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Highland Park Store Reflects the Passions of Owners, Friends

“Earthflow” combines elements of home, garden and community to create a charming space on Figueroa near the Eagle Rock border.

"I don't think we needed another tattoo parlor—and we live right up the street," says Larry Santoyo, posing here for a photo outside Earthflow. (Photo credit: Ajay Singh)
"I don't think we needed another tattoo parlor—and we live right up the street," says Larry Santoyo, posing here for a photo outside Earthflow. (Photo credit: Ajay Singh)

What do you do if you live up the street from a defunct tattoo parlor in Highland Park, love the arts and crafts and gardening—and know a lot of people who love those things, too?

That was roughly the question Larry Santoyo and his wife Barbara Hass asked themselves recently before settling on an answer: Earthflow

A tiny store on 7101 N. Figueroa St. that replaced a tattoo parlor in mid-November, Earthflow is a “bit of everything,” explains Santoyo, adding: “It’s really a story of who we are—and friends we want to collaborate with.”

Earthflow sells everything from art, jewelry and special gifts to chicken coops, doghouses and beehives, not to mention a variety of gourmet foods. Every item is handmade and sourced from about 30 local vendors—each one known to Santoyo and Hass.

In addition, Santoyo, who is a permaculture designer and teacher, specializes in installing organic gardens as well as sustainable landscape construction.

Taking advantage of a new law in L.A. that allows home-cooked food to be sold in stores, the couple sell such gourmet food items as backyard-harvested honey and home-made ketchup and mustard vinegar.

“We were sold out on the first day of our opening,” says Santoyo. “We’ve been lucky that the community has been very supportive.”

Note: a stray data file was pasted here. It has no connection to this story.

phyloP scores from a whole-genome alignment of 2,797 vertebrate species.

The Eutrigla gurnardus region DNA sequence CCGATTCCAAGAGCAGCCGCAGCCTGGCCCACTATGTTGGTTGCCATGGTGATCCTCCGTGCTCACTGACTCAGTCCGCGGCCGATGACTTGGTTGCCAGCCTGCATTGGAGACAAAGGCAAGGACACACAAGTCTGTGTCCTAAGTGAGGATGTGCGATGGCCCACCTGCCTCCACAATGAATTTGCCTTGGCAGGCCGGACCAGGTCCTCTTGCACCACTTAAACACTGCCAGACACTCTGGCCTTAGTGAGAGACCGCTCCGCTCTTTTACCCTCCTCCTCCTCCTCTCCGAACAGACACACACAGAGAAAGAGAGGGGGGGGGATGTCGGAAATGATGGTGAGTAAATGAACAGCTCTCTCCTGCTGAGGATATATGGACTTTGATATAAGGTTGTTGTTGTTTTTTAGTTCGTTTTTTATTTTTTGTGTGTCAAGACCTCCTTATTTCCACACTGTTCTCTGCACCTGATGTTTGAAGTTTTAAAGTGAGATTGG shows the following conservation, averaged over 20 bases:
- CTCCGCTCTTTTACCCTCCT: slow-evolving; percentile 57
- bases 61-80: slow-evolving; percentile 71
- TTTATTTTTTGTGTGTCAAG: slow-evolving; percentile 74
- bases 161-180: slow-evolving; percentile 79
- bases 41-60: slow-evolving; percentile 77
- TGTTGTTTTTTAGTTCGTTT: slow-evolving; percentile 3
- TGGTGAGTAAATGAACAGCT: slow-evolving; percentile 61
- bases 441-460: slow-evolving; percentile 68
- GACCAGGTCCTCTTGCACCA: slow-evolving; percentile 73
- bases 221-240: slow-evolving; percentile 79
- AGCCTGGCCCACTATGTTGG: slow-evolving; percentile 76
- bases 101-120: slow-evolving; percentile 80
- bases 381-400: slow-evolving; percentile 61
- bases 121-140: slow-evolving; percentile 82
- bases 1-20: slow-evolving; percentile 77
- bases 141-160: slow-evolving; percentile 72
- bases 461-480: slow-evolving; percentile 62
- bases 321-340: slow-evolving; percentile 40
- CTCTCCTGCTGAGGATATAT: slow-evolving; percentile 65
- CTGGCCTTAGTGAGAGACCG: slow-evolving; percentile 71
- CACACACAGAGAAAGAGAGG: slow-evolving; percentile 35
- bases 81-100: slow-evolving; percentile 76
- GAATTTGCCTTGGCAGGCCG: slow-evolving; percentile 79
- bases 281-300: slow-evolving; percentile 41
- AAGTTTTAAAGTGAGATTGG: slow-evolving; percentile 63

Echoing what appears to be the experience of a typical shopper at the store, a customer from Culver City disclosed on Yelp earlier this month that she intended to buy one thing from Earthflow but left with five.

“This is particularly amazing, given that the store is small and doesn't overwhelm with underwhelming items,” the reviewer said. “Everything has a place, a purpose, and a story. I found a tee shirt for my husband, a reclaimed wood wall cubby for my daughter's room, and some beautiful soaps and a cookbook for myself. All handmade, all local. I will be back.”

During this holiday season, Santoyo and Hass are planning to host workshops on cooking jellies, jams, vinegars and garnishes for cocktails.

They’ve successfully seated as many as 60 people in their cozy store and the tastefully landscaped yard outside, all of which spans around 500 square feet, says Santoyo, adding that their upcoming workshops will likely be held in a space next door that is not rented.

This past Saturday, Earthflow was listed as the 60th participant on the NELA Art Second Saturday Gallery Night—and 26th on Patch’s list of select stores that actually deal in art.

That was exciting news for Santoyo and Hass, not least because Earthflow’s participation has put Figueroa’s northernmost stretch in Highland Park on the NELA Art walk map.

“People used to go past Colorado and then swing by this section of Figueroa, which had nothing, and then wait to get to York,” says Santoyo. “We’re the first store here on the art walk—but I have a feeling we won’t be the only one.”

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